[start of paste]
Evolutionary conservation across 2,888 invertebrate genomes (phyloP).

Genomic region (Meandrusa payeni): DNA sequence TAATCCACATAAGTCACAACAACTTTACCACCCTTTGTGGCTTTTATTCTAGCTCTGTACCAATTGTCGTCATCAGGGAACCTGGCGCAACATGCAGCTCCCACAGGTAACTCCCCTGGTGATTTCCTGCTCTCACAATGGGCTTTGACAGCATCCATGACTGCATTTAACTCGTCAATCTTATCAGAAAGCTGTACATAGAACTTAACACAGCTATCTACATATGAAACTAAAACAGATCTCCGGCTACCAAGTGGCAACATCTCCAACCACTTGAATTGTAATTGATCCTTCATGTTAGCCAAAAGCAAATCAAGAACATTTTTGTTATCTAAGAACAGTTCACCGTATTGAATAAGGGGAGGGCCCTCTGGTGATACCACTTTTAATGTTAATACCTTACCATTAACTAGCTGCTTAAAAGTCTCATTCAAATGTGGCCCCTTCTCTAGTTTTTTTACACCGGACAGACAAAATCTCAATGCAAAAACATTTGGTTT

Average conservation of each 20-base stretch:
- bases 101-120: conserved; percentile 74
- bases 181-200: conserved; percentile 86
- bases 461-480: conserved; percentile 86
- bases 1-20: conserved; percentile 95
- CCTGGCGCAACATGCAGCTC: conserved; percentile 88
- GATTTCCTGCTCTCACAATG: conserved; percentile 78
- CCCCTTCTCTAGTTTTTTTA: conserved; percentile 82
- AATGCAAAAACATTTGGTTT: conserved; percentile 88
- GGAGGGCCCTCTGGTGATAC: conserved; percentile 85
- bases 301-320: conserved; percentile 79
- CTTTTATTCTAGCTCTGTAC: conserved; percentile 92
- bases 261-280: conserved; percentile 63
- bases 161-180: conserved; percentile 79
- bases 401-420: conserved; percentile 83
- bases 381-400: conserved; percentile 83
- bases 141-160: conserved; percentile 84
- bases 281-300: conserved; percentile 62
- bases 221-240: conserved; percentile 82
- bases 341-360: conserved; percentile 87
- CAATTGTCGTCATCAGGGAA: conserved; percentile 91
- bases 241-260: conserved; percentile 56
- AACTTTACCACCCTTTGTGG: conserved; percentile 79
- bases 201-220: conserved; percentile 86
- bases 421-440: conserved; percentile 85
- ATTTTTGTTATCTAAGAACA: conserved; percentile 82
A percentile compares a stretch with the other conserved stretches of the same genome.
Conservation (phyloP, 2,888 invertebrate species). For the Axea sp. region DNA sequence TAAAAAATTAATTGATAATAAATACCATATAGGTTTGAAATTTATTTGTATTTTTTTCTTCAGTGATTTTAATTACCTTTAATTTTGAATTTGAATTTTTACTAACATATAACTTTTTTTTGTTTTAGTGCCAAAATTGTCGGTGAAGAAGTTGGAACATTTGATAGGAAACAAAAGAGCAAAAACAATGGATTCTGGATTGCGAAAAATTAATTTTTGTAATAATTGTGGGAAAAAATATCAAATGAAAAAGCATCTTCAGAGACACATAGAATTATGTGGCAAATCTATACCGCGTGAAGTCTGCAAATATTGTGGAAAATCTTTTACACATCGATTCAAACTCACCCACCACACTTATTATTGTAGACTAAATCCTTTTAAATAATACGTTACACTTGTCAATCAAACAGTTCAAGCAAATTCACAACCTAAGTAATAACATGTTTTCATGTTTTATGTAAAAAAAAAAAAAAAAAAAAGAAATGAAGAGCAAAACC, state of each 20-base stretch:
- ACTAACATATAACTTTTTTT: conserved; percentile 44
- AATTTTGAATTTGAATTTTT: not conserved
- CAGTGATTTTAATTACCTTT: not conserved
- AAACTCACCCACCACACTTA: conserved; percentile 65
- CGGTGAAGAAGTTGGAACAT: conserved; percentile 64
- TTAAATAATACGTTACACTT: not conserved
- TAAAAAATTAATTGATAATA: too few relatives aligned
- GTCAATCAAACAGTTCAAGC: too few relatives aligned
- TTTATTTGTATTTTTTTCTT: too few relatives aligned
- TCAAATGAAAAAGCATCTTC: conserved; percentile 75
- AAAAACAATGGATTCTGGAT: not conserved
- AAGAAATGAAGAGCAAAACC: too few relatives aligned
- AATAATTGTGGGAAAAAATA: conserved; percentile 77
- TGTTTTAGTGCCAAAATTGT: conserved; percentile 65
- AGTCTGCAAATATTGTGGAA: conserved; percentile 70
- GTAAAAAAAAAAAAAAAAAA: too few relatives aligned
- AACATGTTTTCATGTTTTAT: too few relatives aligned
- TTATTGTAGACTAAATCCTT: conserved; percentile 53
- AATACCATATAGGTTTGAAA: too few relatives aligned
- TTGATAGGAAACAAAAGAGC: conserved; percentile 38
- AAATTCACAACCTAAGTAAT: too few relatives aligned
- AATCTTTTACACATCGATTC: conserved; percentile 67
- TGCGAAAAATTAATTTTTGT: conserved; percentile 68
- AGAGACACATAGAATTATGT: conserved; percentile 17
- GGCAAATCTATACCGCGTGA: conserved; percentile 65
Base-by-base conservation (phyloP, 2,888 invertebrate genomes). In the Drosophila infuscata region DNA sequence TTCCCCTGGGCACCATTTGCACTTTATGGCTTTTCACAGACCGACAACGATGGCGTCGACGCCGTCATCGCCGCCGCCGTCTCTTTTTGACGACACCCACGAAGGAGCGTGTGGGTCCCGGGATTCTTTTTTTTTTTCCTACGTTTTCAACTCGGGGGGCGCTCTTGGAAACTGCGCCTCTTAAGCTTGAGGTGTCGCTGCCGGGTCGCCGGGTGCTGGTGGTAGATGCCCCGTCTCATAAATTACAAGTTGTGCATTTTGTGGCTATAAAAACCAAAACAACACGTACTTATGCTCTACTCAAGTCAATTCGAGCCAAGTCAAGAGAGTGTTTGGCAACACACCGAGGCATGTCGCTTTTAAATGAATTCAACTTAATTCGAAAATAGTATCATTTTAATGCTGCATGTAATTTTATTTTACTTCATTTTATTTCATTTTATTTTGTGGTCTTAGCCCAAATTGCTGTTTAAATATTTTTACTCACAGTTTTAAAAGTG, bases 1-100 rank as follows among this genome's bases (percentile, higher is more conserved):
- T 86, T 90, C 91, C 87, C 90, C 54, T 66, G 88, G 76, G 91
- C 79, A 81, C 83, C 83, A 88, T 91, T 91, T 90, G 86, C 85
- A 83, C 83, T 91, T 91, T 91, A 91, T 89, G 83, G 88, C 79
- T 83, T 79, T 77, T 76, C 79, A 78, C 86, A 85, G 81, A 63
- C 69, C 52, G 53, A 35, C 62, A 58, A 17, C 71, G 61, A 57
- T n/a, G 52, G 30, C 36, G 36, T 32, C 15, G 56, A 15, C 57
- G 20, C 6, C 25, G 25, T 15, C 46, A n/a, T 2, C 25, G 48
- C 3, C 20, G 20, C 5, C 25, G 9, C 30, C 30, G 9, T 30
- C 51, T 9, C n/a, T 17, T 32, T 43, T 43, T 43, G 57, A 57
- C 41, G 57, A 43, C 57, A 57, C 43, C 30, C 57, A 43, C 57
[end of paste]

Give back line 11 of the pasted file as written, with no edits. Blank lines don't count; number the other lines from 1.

- AATGCAAAAACATTTGGTTT: conserved; percentile 88